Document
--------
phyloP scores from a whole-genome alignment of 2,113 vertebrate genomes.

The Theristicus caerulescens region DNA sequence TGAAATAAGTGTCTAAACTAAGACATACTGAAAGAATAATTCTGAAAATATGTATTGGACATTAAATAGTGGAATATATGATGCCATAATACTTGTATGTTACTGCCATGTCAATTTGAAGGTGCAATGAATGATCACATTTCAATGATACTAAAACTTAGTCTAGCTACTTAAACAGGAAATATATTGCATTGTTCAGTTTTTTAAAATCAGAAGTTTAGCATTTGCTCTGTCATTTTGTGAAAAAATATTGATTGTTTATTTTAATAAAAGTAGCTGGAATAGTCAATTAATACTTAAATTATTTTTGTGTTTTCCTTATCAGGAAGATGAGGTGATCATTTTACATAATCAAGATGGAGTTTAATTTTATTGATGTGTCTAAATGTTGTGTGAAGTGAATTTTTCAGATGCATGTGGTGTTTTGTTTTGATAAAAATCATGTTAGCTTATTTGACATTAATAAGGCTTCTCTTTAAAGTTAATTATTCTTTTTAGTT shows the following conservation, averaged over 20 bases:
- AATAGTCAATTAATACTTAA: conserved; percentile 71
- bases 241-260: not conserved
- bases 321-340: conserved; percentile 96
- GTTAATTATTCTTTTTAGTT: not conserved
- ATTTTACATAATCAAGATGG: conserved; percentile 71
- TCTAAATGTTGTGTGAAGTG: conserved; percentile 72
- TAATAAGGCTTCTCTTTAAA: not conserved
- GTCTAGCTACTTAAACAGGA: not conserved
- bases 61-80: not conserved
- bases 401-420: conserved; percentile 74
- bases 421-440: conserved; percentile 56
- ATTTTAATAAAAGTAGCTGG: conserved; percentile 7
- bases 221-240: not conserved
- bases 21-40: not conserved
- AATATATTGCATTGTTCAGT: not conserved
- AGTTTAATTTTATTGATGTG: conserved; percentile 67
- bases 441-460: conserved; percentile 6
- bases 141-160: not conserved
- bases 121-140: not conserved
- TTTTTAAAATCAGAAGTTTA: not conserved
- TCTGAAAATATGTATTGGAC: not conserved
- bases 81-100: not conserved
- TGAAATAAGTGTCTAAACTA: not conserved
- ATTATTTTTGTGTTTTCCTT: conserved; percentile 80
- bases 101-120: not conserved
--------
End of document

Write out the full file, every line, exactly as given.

phyloP scores from a whole-genome alignment of 2,113 vertebrate genomes.

The Theristicus caerulescens region DNA sequence TGAAATAAGTGTCTAAACTAAGACATACTGAAAGAATAATTCTGAAAATATGTATTGGACATTAAATAGTGGAATATATGATGCCATAATACTTGTATGTTACTGCCATGTCAATTTGAAGGTGCAATGAATGATCACATTTCAATGATACTAAAACTTAGTCTAGCTACTTAAACAGGAAATATATTGCATTGTTCAGTTTTTTAAAATCAGAAGTTTAGCATTTGCTCTGTCATTTTGTGAAAAAATATTGATTGTTTATTTTAATAAAAGTAGCTGGAATAGTCAATTAATACTTAAATTATTTTTGTGTTTTCCTTATCAGGAAGATGAGGTGATCATTTTACATAATCAAGATGGAGTTTAATTTTATTGATGTGTCTAAATGTTGTGTGAAGTGAATTTTTCAGATGCATGTGGTGTTTTGTTTTGATAAAAATCATGTTAGCTTATTTGACATTAATAAGGCTTCTCTTTAAAGTTAATTATTCTTTTTAGTT shows the following conservation, averaged over 20 bases:
- AATAGTCAATTAATACTTAA: conserved; percentile 71
- bases 241-260: not conserved
- bases 321-340: conserved; percentile 96
- GTTAATTATTCTTTTTAGTT: not conserved
- ATTTTACATAATCAAGATGG: conserved; percentile 71
- TCTAAATGTTGTGTGAAGTG: conserved; percentile 72
- TAATAAGGCTTCTCTTTAAA: not conserved
- GTCTAGCTACTTAAACAGGA: not conserved
- bases 61-80: not conserved
- bases 401-420: conserved; percentile 74
- bases 421-440: conserved; percentile 56
- ATTTTAATAAAAGTAGCTGG: conserved; percentile 7
- bases 221-240: not conserved
- bases 21-40: not conserved
- AATATATTGCATTGTTCAGT: not conserved
- AGTTTAATTTTATTGATGTG: conserved; percentile 67
- bases 441-460: conserved; percentile 6
- bases 141-160: not conserved
- bases 121-140: not conserved
- TTTTTAAAATCAGAAGTTTA: not conserved
- TCTGAAAATATGTATTGGAC: not conserved
- bases 81-100: not conserved
- TGAAATAAGTGTCTAAACTA: not conserved
- ATTATTTTTGTGTTTTCCTT: conserved; percentile 80
- bases 101-120: not conserved